# I Blower for linear air track

1. Nov 30, 2016

### ithamsarvam

I am a Physics teacher. I made a linear track of length 2m with 400 holes(two rows of 1mm dia). Somewhere I read household vacuum cleaner can be used as a blower. But it does not create sufficient pressure to lift the cart. What should be the specifications of the blower which can be used? Any suggestions for mass and material of the cart? I am using cart made of aluminium. Sakthivel, Coimbatore, India.

2. Nov 30, 2016

### ZapperZ

Staff Emeritus
You neglected to describe the nature of the cart, how heavy it is, its surface that will hover over the track, etc....etc.

Zz.

3. Nov 30, 2016

### sophiecentaur

I assume you have used the V construction that's used in commercially available tracks.
The quality of construction can make a huge difference to the performance of an air track. The flatter the two surfaces (track and cart), the less volume flow of air is needed. The pressure and flow are dictated by the total load and area (probably a √2 factor in there) and the volume flow is dictated by the gap round the edge of the cart and the gap needs to be greater than any undulations / high spots on the surfaces.
Then there will be the other unused holes that need to be supplied even when they are not covered by the cart.
I can only speak from experience of a system that the school had when I joined. The track was very sticky and unimpressive with the old cylinder vacuum cleaner that they had. I bought a special air blower, from the equipment supplier (Griffin? perhaps), and the whole thing worked better. The cart would go from end to end several times as it hit the rubber band buffers each end.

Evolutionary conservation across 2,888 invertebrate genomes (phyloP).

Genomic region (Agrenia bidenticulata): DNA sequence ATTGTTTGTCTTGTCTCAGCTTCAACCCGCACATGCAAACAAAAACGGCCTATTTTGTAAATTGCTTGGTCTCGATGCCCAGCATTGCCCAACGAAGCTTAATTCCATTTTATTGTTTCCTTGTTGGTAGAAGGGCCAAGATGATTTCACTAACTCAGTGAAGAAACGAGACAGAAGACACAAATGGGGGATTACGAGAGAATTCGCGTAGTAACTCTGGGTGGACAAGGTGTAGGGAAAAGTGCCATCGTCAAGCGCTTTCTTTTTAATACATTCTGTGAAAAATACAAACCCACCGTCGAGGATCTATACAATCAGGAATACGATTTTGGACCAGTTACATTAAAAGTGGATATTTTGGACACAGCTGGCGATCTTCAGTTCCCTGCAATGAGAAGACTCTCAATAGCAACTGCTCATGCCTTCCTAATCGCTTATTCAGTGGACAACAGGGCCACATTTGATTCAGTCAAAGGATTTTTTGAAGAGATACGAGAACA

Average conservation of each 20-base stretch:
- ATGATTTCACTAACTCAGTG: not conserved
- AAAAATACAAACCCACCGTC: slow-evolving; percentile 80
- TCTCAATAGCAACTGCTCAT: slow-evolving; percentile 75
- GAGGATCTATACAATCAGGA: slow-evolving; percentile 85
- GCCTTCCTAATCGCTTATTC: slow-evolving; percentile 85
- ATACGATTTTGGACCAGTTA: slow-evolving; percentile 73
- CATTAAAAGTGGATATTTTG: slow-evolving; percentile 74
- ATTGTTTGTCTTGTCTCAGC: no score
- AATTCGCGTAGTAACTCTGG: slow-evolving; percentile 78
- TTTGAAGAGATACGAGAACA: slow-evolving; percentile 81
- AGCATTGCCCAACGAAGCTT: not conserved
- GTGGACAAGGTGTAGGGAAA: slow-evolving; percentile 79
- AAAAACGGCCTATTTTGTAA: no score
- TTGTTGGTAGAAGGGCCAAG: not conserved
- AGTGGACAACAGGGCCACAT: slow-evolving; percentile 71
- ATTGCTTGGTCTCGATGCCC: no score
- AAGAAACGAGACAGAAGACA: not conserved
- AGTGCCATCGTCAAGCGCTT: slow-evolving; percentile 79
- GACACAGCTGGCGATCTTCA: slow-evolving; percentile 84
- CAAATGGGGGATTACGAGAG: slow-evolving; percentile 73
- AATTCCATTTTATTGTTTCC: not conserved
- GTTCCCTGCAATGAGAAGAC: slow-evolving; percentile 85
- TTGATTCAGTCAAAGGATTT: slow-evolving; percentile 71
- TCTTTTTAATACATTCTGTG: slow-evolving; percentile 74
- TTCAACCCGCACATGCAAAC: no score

I could suggest the sort of blower that's supplied for bouncy castles. I see them on eBay. 450W blower for around 40GBP. Worth considering - once you are sure of the quality of your track.
Google "Air track demonstration" and see what's available to buy. I found a glider of mass 170g

4. Dec 1, 2016

### ithamsarvam

I have used iron pipe of square cross section 2" for the air track. The glider of mass 100g is made of an aluminium L angle of size 1.5" and thickness 2.8mm. Length of the glider is 18cm. The area of the glider in contact with the pressurised air is 126sqcm. I could make the glider float using a compressor in the mechanical engineering lab. But I want a small and cheaper blower which I can be used in the physics lab. Sakthivel

5. Dec 1, 2016

### sophiecentaur

That size is a bit smaller than I remember for the one at my School but comparable. I presume you use it in a 'vee' orientation.
How accurate are the dimensions? (Flatness and uniformity etc) Using a moulding medium, squashed between the two surfaces, you could measure the variation in gap size and you could reduce high areas with some grinding medium, if necessary. Square section iron tube may not be made to a very high spec so it could probably benefit from some time spent on improving it. Aluminium Extrusion may be a bit better. That would be quite important if you are trying to minimise the spec for the blower. It would not be difficult to measure the pressure (a water-filled manometer) and the volume flow (time to fill a large plastic bag).
If you want a good answer from PF (good enough to contribute to the success of the project and to avoid a lot of suck it and see) you will need to do some measurements.
I wouldn't think that you could get a cheaper blower than 40GBP for bouncy castle inflation. A cylinder vacuum cleaner is not actually designed with 'blowing' in mind so it could be poor value.